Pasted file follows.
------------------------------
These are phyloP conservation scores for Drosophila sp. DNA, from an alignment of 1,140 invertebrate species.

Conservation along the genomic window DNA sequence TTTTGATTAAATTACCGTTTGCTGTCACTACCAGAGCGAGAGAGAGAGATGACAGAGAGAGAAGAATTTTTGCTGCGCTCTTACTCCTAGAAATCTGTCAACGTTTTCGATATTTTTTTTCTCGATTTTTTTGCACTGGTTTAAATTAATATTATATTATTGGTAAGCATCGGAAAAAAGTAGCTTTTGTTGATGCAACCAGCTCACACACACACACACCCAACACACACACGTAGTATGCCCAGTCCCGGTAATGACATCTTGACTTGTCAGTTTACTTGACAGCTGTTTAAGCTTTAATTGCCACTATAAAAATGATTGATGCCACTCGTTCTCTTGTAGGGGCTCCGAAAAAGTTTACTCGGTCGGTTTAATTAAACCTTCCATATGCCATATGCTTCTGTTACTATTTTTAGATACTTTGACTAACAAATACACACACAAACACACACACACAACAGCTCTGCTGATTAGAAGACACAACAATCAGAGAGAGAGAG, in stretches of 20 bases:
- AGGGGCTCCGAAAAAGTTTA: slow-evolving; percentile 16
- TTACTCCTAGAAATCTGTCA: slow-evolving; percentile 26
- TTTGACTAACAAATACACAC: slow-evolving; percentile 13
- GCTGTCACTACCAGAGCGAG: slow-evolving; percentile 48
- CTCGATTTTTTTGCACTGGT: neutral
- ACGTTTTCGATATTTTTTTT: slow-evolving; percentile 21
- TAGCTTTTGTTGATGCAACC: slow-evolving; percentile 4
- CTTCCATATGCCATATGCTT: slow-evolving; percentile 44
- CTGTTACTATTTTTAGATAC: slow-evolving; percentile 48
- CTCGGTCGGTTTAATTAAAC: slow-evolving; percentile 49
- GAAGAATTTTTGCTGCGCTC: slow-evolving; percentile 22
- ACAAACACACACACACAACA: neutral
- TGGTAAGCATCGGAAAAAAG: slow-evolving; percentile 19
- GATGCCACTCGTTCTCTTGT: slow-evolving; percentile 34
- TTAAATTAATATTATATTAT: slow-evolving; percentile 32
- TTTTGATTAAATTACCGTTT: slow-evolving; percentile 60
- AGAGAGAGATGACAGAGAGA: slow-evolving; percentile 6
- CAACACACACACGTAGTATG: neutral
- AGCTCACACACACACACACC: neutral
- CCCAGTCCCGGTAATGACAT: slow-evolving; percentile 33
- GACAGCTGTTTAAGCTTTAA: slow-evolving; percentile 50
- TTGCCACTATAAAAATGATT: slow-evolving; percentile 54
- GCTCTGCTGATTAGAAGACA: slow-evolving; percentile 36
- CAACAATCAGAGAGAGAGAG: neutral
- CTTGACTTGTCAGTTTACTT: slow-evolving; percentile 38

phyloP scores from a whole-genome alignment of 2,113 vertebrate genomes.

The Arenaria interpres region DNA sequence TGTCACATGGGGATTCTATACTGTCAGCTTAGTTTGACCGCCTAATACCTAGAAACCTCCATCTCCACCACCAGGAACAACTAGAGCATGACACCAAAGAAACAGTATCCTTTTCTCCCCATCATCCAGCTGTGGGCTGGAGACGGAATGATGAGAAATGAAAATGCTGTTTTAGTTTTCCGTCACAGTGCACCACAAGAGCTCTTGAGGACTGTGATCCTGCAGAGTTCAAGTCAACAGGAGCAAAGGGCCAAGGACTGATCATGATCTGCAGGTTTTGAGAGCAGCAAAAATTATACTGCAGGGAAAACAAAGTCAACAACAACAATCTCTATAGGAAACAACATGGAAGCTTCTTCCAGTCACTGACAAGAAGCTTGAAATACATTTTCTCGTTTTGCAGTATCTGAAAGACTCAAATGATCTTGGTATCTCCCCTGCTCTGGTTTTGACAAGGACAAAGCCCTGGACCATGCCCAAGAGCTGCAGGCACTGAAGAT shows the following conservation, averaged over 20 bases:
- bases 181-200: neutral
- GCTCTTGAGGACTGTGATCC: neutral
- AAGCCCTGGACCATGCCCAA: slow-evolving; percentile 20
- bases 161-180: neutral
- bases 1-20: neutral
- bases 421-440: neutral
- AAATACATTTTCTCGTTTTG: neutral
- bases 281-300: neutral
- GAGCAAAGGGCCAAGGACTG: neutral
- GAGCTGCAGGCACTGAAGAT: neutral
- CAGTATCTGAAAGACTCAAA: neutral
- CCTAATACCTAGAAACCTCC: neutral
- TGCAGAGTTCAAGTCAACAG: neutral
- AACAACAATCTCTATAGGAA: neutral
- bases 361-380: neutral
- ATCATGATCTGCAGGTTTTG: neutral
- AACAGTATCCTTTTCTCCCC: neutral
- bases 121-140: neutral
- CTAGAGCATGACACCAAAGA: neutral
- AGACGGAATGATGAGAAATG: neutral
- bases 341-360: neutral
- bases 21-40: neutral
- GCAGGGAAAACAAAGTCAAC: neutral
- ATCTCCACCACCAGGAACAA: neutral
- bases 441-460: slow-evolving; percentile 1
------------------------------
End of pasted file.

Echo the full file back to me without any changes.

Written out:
These are phyloP conservation scores for Drosophila sp. DNA, from an alignment of 1,140 invertebrate species.

Conservation along the genomic window DNA sequence TTTTGATTAAATTACCGTTTGCTGTCACTACCAGAGCGAGAGAGAGAGATGACAGAGAGAGAAGAATTTTTGCTGCGCTCTTACTCCTAGAAATCTGTCAACGTTTTCGATATTTTTTTTCTCGATTTTTTTGCACTGGTTTAAATTAATATTATATTATTGGTAAGCATCGGAAAAAAGTAGCTTTTGTTGATGCAACCAGCTCACACACACACACACCCAACACACACACGTAGTATGCCCAGTCCCGGTAATGACATCTTGACTTGTCAGTTTACTTGACAGCTGTTTAAGCTTTAATTGCCACTATAAAAATGATTGATGCCACTCGTTCTCTTGTAGGGGCTCCGAAAAAGTTTACTCGGTCGGTTTAATTAAACCTTCCATATGCCATATGCTTCTGTTACTATTTTTAGATACTTTGACTAACAAATACACACACAAACACACACACACAACAGCTCTGCTGATTAGAAGACACAACAATCAGAGAGAGAGAG, in stretches of 20 bases:
- AGGGGCTCCGAAAAAGTTTA: slow-evolving; percentile 16
- TTACTCCTAGAAATCTGTCA: slow-evolving; percentile 26
- TTTGACTAACAAATACACAC: slow-evolving; percentile 13
- GCTGTCACTACCAGAGCGAG: slow-evolving; percentile 48
- CTCGATTTTTTTGCACTGGT: neutral
- ACGTTTTCGATATTTTTTTT: slow-evolving; percentile 21
- TAGCTTTTGTTGATGCAACC: slow-evolving; percentile 4
- CTTCCATATGCCATATGCTT: slow-evolving; percentile 44
- CTGTTACTATTTTTAGATAC: slow-evolving; percentile 48
- CTCGGTCGGTTTAATTAAAC: slow-evolving; percentile 49
- GAAGAATTTTTGCTGCGCTC: slow-evolving; percentile 22
- ACAAACACACACACACAACA: neutral
- TGGTAAGCATCGGAAAAAAG: slow-evolving; percentile 19
- GATGCCACTCGTTCTCTTGT: slow-evolving; percentile 34
- TTAAATTAATATTATATTAT: slow-evolving; percentile 32
- TTTTGATTAAATTACCGTTT: slow-evolving; percentile 60
- AGAGAGAGATGACAGAGAGA: slow-evolving; percentile 6
- CAACACACACACGTAGTATG: neutral
- AGCTCACACACACACACACC: neutral
- CCCAGTCCCGGTAATGACAT: slow-evolving; percentile 33
- GACAGCTGTTTAAGCTTTAA: slow-evolving; percentile 50
- TTGCCACTATAAAAATGATT: slow-evolving; percentile 54
- GCTCTGCTGATTAGAAGACA: slow-evolving; percentile 36
- CAACAATCAGAGAGAGAGAG: neutral
- CTTGACTTGTCAGTTTACTT: slow-evolving; percentile 38

phyloP scores from a whole-genome alignment of 2,113 vertebrate genomes.

The Arenaria interpres region DNA sequence TGTCACATGGGGATTCTATACTGTCAGCTTAGTTTGACCGCCTAATACCTAGAAACCTCCATCTCCACCACCAGGAACAACTAGAGCATGACACCAAAGAAACAGTATCCTTTTCTCCCCATCATCCAGCTGTGGGCTGGAGACGGAATGATGAGAAATGAAAATGCTGTTTTAGTTTTCCGTCACAGTGCACCACAAGAGCTCTTGAGGACTGTGATCCTGCAGAGTTCAAGTCAACAGGAGCAAAGGGCCAAGGACTGATCATGATCTGCAGGTTTTGAGAGCAGCAAAAATTATACTGCAGGGAAAACAAAGTCAACAACAACAATCTCTATAGGAAACAACATGGAAGCTTCTTCCAGTCACTGACAAGAAGCTTGAAATACATTTTCTCGTTTTGCAGTATCTGAAAGACTCAAATGATCTTGGTATCTCCCCTGCTCTGGTTTTGACAAGGACAAAGCCCTGGACCATGCCCAAGAGCTGCAGGCACTGAAGAT shows the following conservation, averaged over 20 bases:
- bases 181-200: neutral
- GCTCTTGAGGACTGTGATCC: neutral
- AAGCCCTGGACCATGCCCAA: slow-evolving; percentile 20
- bases 161-180: neutral
- bases 1-20: neutral
- bases 421-440: neutral
- AAATACATTTTCTCGTTTTG: neutral
- bases 281-300: neutral
- GAGCAAAGGGCCAAGGACTG: neutral
- GAGCTGCAGGCACTGAAGAT: neutral
- CAGTATCTGAAAGACTCAAA: neutral
- CCTAATACCTAGAAACCTCC: neutral
- TGCAGAGTTCAAGTCAACAG: neutral
- AACAACAATCTCTATAGGAA: neutral
- bases 361-380: neutral
- ATCATGATCTGCAGGTTTTG: neutral
- AACAGTATCCTTTTCTCCCC: neutral
- bases 121-140: neutral
- CTAGAGCATGACACCAAAGA: neutral
- AGACGGAATGATGAGAAATG: neutral
- bases 341-360: neutral
- bases 21-40: neutral
- GCAGGGAAAACAAAGTCAAC: neutral
- ATCTCCACCACCAGGAACAA: neutral
- bases 441-460: slow-evolving; percentile 1